Tag Archives: Talk TV

My 15 Minutes of Fame

So apparently there aren’t a lot of independent policy types out there willing to talk to media about their opinions.  I’ve never done TV before (well, one little CHCH lunch time news interview back when I was producing a youth research website – barely counts) but I had two appearances this past week to talk about the CRTC and Talk TV.  I was on TVO’s The Agenda with John Doyle (yes, our difference of opinion about the Golden Age of TV in Canada came up but we also agreed on a few other things such as how much a shame it was that CBC had cancelled “Strange Empire”) and then interviewed for a piece on The National on the evolution of the CRTC.   I got to explain the DMEO in the National piece – without using acronyms!

My fingers are crossed that somehow these appearances lead to paying work but either way it was more fun than I thought it would be.

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Talk TV – Pick and Pay

I know, you’re saying ‘what, another post on pick and pay’?  I just want to direct you to my post on the topic over at TV, Eh? where I outline the many variables that I believe will have to play out before we really know the impact of the CRTC’s pick and pay decision.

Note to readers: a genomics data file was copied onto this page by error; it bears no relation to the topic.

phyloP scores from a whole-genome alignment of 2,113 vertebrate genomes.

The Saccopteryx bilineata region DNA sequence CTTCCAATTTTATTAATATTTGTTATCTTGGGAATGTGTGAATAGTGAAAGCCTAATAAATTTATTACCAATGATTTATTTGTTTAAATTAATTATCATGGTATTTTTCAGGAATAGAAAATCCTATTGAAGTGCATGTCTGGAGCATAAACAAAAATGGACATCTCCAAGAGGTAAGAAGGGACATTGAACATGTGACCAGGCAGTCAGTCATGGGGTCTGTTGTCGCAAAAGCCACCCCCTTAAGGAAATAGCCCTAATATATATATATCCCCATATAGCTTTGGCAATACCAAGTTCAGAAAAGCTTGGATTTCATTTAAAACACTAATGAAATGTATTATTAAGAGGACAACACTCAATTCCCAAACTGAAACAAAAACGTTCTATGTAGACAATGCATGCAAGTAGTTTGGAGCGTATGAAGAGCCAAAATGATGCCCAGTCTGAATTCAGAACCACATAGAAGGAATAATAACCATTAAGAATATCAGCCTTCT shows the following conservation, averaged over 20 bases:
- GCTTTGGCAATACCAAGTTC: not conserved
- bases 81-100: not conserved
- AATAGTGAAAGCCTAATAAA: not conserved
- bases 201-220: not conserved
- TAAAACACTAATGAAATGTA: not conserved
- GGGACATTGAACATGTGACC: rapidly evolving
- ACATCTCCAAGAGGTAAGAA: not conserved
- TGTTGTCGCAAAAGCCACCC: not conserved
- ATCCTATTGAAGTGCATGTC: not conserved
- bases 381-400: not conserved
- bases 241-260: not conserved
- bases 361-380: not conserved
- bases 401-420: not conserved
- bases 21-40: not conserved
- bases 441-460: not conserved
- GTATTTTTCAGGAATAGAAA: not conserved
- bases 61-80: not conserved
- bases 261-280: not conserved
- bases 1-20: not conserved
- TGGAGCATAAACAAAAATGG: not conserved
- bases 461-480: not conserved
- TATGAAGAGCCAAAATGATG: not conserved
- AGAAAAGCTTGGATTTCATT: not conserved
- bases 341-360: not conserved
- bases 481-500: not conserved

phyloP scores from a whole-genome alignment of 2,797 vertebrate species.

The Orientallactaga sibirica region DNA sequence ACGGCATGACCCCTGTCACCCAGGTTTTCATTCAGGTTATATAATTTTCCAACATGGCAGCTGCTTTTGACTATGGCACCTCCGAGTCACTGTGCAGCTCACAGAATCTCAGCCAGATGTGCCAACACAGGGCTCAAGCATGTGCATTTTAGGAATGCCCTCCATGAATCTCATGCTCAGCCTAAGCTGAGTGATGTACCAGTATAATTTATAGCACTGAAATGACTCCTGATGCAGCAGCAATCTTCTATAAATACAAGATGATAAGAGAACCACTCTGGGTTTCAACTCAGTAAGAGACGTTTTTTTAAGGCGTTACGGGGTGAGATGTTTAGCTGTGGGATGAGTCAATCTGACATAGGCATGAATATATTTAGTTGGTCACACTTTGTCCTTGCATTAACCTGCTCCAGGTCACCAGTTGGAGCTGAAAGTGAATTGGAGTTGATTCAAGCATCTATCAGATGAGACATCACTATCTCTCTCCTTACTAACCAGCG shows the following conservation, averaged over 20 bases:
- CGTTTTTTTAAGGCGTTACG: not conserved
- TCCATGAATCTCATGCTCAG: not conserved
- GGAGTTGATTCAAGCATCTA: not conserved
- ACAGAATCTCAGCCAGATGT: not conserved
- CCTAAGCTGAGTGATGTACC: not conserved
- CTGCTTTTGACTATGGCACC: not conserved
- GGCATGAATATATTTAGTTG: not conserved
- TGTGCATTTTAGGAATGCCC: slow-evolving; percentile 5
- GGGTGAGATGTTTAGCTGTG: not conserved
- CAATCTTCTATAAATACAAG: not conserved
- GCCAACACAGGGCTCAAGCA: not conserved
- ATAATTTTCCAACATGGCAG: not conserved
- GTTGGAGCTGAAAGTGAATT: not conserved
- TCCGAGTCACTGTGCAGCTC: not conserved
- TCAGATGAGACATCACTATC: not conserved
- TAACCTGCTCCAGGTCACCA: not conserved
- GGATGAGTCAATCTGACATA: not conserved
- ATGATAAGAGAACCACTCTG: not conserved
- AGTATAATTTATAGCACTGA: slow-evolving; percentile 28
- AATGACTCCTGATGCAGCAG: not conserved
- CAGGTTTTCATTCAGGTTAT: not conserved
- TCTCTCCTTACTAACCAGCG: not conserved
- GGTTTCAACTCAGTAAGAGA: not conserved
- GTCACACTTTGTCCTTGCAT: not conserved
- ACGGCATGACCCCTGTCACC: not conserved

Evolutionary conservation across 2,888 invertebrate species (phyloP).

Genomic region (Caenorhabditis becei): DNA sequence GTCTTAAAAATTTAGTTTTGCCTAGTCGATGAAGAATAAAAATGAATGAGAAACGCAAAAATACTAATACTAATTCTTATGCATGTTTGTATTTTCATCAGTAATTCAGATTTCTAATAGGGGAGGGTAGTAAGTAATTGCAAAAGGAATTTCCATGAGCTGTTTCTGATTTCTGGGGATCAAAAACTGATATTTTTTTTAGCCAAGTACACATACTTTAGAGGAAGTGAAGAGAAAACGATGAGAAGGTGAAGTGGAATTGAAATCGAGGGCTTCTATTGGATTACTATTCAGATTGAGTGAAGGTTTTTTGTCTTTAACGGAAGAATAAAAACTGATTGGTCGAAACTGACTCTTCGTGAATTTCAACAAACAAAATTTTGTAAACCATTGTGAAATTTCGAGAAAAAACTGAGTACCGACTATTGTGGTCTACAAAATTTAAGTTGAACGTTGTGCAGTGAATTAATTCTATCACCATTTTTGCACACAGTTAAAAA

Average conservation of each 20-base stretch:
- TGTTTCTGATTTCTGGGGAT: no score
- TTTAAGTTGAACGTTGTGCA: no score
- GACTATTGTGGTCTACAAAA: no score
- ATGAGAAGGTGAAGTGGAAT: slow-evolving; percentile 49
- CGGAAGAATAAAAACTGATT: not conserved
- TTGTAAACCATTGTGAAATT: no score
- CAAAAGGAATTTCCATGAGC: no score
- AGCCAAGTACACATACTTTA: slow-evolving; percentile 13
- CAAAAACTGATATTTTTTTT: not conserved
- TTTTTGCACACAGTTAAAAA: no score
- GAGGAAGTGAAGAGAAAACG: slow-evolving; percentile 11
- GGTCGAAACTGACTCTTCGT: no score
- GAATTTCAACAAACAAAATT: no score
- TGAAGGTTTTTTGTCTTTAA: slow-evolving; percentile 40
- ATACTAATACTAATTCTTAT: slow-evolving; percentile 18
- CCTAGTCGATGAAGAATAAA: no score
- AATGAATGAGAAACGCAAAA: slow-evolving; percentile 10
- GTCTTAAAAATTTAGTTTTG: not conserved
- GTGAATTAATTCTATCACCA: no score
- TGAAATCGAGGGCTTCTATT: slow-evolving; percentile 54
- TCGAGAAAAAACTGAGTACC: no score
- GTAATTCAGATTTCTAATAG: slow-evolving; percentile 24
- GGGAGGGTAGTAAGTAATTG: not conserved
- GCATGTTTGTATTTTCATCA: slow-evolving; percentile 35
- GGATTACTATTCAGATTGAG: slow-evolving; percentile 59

I also have one other point that didn’t fit into the post but has been bothering me ever since.   In the CRTC’s decision on pick and pay it confirms that the current process for authorizing non-Canadian services will be maintained.  In other words, non-Canadian services will only be authorized if they do not compete with a Canadian pay or specialty service.  Remember – the previous week the Talk TV decision on content got rid of genre protection and nature of service descriptions.  So how exactly will it be determined if a service is competing when the Canadian service has no set definition?  What happens if the Canadian service decides to morph into something else? And then back again?